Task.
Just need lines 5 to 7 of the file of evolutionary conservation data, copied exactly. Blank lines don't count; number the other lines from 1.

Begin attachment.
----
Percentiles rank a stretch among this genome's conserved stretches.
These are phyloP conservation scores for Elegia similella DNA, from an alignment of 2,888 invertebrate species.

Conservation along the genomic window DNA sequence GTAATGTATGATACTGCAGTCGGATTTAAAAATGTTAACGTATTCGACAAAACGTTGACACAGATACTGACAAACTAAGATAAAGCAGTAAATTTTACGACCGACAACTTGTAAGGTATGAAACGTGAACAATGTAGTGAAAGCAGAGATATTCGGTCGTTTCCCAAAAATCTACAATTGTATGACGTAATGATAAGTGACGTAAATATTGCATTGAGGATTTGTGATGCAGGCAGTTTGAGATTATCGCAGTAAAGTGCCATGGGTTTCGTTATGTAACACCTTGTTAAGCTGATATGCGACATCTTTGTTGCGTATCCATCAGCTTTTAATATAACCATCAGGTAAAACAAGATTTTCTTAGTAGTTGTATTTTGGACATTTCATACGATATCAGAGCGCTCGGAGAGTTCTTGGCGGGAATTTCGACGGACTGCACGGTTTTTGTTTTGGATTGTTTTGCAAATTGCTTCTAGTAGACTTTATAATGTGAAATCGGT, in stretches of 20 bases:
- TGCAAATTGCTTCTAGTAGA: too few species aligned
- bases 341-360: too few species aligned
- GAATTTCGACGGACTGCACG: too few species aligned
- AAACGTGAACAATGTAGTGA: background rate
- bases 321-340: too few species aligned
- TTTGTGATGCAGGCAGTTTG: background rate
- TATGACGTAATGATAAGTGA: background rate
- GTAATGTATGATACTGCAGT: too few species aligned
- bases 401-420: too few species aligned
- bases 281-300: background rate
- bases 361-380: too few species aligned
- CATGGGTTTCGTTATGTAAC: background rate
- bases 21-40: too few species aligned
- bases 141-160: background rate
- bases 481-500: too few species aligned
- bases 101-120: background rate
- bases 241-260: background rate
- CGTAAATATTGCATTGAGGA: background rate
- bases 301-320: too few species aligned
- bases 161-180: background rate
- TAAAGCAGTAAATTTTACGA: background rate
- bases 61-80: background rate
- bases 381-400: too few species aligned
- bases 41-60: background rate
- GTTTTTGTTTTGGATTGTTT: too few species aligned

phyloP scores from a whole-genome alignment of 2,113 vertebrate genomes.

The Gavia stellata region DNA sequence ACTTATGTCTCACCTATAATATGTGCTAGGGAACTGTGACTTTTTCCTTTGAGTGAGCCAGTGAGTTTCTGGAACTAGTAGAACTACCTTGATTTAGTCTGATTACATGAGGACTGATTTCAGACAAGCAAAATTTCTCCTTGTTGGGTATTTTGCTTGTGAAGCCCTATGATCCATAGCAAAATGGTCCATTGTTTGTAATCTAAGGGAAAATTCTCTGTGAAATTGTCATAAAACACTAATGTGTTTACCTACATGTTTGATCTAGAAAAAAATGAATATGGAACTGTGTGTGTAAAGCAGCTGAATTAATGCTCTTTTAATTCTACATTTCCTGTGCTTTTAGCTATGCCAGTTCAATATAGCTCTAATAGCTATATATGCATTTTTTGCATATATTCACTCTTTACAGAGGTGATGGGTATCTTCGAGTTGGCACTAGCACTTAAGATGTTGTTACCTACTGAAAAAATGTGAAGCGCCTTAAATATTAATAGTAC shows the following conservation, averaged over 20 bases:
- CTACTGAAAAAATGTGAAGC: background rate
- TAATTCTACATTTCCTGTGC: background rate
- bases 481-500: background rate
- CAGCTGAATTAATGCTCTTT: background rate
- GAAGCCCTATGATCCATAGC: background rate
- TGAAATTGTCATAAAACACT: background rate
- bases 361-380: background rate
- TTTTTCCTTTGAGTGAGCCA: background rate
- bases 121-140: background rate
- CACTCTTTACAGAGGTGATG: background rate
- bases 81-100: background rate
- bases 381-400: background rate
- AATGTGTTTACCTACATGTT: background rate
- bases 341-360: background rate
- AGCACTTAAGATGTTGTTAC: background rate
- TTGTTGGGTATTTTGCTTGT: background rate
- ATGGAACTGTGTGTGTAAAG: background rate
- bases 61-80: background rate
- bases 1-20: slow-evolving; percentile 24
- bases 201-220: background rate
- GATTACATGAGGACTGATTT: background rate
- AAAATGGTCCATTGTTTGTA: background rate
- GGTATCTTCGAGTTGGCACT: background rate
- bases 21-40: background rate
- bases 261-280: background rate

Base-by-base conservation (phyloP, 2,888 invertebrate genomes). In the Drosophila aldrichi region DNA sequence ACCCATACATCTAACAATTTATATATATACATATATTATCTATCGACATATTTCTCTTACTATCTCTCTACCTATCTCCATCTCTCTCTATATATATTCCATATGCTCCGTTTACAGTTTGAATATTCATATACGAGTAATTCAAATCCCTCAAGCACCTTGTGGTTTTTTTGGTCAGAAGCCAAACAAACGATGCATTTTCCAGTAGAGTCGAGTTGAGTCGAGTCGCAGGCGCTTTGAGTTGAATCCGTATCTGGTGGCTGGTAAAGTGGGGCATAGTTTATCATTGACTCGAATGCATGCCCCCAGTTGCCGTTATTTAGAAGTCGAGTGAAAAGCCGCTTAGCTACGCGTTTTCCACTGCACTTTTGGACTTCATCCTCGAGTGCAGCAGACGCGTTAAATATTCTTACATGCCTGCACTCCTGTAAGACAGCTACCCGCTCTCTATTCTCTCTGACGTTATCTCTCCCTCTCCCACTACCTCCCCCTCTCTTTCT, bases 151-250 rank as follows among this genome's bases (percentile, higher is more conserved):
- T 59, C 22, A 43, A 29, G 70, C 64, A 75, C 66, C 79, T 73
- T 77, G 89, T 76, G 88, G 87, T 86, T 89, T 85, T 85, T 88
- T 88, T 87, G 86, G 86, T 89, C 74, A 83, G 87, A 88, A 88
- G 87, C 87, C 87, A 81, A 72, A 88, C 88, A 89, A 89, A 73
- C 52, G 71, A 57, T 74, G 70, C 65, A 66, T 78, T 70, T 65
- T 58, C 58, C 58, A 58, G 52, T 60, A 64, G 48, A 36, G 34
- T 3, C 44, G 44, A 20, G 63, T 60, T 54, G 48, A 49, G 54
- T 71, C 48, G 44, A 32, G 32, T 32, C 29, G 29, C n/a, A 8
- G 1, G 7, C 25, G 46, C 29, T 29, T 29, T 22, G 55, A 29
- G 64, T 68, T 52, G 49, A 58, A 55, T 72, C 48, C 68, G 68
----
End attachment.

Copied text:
- bases 341-360: too few species aligned
- GAATTTCGACGGACTGCACG: too few species aligned
- AAACGTGAACAATGTAGTGA: background rate